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Designed by architect George Keller in Richardsonian Romanesque design in 1889, it serves as a reminder of the significance of railways in the late nineteenth century, both functionally and as a method for which a city could demonstrate its vitality. The city's growth and its numerous financial institutions that called Hartford home by the 1880s forced the town to build a station suitable to handle several train routes that connected it to cities throughout New England, as well as catch the eye with its aesthetic design.


  • Central section of Hartford Union Station in December 2017
  • 1912 Postcard

Hartford's Union Station was the largest and costliest rail station in Connecticut when it was completed in 1889. The station's cost and ornate, Richardson-Romanesque design point to the significance of railroads in late nineteenth-century society, as well as Hartford's position as a growing metropolis and an instrumental transportation hub within the New England region. 

In 1887, five railroads served Hartford with routes connecting the city to Boston, Providence, Saybrook, New Haven, Banbury, Poughkeepsie, and Springfield. The significant increase in railway traffic during in the late nineteenth rendered Hartford's first two passenger stations inadequate, both regarding handling human traffic and modern trains, which forced the city to design a new station capable of handling modern-day transportation needs. By 1887, the city began work on the new station, which included better platforms, comforts, enhanced grade-level crossings and architectural designs that included ornamented details. 

The railway's presence in Hartford spoke to the city's place as the home to numerous financial institutions and overall urban growth. The new station served the city functionally, to be sure, but also stood as a symbol of its vitality. The building enjoys classic Romanesque design, a concept developed by  H. H. Richardson, a famed architect that designed buildings in Hartford as well as several other U.S. cities.  Though he died in 1886, his influence remained for decades to come. Besides its size, the building's Romanesque design included features such as large stones, and arcaded facade, steep gabled roofs, stone arches, small dormers, deep window reveals, towers, and medieval moldings. Passengers passing through Hartford would see the station as a sign of Hartford's growth and importance (or so it was intended).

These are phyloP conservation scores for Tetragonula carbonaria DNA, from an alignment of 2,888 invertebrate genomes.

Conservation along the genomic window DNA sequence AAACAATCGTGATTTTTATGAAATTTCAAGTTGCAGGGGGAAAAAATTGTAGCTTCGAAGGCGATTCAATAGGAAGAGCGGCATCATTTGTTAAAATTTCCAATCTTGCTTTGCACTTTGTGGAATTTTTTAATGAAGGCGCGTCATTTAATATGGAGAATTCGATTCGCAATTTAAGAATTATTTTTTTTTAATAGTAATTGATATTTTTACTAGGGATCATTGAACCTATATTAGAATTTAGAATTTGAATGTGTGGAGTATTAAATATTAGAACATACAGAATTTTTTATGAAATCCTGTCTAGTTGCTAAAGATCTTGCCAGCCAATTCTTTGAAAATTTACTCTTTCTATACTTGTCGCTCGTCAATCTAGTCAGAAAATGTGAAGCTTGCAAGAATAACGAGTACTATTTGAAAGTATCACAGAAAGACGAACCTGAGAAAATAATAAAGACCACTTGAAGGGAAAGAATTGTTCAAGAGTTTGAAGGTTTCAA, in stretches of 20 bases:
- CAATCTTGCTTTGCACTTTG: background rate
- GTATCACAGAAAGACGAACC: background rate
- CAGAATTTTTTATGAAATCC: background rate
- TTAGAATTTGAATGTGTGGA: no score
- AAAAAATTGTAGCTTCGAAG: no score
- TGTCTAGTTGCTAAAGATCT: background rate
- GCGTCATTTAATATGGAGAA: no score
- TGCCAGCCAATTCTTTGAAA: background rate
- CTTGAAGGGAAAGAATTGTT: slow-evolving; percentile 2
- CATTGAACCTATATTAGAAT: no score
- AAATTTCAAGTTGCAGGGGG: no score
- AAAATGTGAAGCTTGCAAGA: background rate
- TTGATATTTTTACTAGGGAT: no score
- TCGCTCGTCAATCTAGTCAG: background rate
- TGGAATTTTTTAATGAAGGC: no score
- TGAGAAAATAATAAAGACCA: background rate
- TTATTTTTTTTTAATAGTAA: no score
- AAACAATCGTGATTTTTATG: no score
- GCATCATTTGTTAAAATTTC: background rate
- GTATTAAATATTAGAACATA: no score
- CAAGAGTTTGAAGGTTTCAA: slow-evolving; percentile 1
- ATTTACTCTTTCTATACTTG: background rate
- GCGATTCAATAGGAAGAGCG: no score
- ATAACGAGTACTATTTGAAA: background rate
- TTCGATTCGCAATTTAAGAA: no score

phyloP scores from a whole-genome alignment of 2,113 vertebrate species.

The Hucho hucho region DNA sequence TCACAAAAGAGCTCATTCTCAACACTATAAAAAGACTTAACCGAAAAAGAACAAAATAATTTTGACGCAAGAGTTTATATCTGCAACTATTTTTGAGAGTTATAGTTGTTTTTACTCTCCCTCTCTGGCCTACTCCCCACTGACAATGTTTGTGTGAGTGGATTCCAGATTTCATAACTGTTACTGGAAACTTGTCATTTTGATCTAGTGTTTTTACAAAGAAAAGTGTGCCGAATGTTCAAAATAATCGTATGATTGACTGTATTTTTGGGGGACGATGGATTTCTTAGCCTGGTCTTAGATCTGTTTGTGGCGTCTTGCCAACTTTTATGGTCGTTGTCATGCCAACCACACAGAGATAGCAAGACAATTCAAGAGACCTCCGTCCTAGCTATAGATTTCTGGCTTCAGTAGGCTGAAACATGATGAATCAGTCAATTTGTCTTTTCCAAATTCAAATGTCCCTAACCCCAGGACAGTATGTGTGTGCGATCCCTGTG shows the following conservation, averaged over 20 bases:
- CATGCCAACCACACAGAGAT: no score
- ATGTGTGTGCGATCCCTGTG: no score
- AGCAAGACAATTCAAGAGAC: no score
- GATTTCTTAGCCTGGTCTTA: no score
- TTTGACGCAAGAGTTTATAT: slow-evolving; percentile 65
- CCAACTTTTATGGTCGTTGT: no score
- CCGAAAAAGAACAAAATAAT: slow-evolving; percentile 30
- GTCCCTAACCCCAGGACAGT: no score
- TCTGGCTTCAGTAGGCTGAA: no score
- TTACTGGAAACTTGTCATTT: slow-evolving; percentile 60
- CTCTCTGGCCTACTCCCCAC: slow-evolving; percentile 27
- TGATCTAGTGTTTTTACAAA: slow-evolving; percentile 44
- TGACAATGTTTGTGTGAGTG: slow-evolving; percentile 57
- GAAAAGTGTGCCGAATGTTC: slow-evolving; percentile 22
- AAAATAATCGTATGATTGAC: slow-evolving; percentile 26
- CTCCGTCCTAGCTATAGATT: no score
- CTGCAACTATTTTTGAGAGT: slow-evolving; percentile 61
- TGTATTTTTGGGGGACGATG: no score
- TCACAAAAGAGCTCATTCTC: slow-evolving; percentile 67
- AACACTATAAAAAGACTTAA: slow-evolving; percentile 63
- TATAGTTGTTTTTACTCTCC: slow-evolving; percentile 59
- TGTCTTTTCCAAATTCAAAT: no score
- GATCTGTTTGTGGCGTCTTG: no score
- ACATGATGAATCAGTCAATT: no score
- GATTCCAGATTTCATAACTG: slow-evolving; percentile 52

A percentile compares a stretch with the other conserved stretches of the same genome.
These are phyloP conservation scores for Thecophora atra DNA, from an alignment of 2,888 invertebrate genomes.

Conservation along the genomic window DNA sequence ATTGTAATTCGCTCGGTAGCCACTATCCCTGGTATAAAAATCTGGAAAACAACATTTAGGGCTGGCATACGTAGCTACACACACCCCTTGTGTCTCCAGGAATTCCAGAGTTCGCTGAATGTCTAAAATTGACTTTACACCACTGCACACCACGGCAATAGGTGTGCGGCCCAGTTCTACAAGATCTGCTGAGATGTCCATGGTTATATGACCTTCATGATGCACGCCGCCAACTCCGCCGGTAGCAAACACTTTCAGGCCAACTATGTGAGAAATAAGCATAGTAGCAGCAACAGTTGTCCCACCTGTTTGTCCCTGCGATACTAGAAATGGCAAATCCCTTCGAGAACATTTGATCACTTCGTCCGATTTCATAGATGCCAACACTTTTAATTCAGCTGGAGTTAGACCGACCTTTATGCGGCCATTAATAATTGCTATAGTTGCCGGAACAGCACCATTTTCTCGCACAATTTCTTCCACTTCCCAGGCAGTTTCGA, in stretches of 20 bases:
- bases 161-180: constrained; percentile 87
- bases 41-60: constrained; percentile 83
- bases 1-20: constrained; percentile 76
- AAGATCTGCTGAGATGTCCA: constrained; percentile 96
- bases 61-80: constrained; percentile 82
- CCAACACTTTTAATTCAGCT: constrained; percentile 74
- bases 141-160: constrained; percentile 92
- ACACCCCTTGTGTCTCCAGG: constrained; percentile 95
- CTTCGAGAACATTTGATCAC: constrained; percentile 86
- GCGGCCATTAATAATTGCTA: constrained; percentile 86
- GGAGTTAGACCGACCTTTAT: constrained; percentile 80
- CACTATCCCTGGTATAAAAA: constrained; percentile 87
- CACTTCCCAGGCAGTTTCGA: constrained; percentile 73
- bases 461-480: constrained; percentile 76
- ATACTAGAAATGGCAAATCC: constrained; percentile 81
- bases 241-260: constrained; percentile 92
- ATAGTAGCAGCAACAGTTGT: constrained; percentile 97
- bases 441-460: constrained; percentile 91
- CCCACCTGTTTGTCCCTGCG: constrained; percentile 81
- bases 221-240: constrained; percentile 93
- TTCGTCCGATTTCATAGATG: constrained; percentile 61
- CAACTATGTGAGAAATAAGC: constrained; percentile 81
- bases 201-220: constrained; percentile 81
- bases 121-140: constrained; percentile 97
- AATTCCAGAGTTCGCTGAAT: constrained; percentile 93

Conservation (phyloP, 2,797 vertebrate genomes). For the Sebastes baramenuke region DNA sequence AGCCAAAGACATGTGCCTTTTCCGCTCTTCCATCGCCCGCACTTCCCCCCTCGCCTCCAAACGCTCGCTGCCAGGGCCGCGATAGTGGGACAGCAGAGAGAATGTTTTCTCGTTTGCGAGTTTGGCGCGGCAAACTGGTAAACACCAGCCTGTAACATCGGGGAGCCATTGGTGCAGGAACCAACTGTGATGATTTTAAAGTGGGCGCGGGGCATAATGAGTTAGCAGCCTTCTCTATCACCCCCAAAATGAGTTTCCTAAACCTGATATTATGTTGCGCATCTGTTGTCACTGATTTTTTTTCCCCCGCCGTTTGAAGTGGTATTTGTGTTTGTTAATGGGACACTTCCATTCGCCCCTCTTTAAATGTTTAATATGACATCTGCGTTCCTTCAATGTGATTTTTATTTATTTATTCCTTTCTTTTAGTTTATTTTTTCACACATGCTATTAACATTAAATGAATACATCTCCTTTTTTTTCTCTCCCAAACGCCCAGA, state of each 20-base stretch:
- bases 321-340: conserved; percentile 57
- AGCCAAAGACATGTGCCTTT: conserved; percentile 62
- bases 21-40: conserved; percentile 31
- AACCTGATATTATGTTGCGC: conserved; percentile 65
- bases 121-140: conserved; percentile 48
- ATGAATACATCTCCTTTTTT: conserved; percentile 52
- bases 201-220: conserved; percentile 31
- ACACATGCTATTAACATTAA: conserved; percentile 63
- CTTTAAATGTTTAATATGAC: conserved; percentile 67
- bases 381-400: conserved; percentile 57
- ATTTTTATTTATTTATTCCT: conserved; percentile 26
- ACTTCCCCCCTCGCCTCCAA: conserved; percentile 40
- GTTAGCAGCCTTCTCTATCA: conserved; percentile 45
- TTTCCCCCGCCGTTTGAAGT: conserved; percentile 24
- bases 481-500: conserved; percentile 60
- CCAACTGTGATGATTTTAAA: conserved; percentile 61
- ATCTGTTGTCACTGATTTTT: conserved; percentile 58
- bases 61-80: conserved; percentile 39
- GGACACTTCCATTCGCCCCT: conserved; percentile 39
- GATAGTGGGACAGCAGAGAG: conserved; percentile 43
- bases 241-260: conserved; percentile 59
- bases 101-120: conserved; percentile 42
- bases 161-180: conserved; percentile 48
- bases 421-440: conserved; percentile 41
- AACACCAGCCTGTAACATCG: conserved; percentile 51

The most serious alterations to the building transpired in 1914 when a fire destroyed the roof and severely damaged the interior.  Renovations to the interior occurred in the 1980s, mostly to modernize it. Today, the station serves as an Amtrak station. 

Fogel, Robert W. Railroads and American Economic Growth: Essays in Econometric History. Baltimore: Johns Hopkins Press, 1964.

Glouette, Bruce. "Nomination Form: Hartford Union Station." National Register of Historic Places.  July 9, 1975. https://npgallery.nps.gov/GetAsset/532afea4-b914-41a8-9b4c-d9a05bcf516b

Ochsner, Jeffrey Karl. H. H. Richardson: Complete Architectural Works. Cambridge: MIT Press, 1984. 

Trachtenberg, Alan. The Incorporation of America: Culture and Society in the Gilded Age. New York: Hill and Wang, 2007, 1982. 

Photo Sources

Central Section: By Pi.1415926535 - Own work, CC BY-SA 3.0, https://commons.wikimedia.org/w/index.php?curid=65590912

1912 Postcard: Author/Creator Unknown. Public Domain, https://commons.wikimedia.org/w/index.php?curid=13396426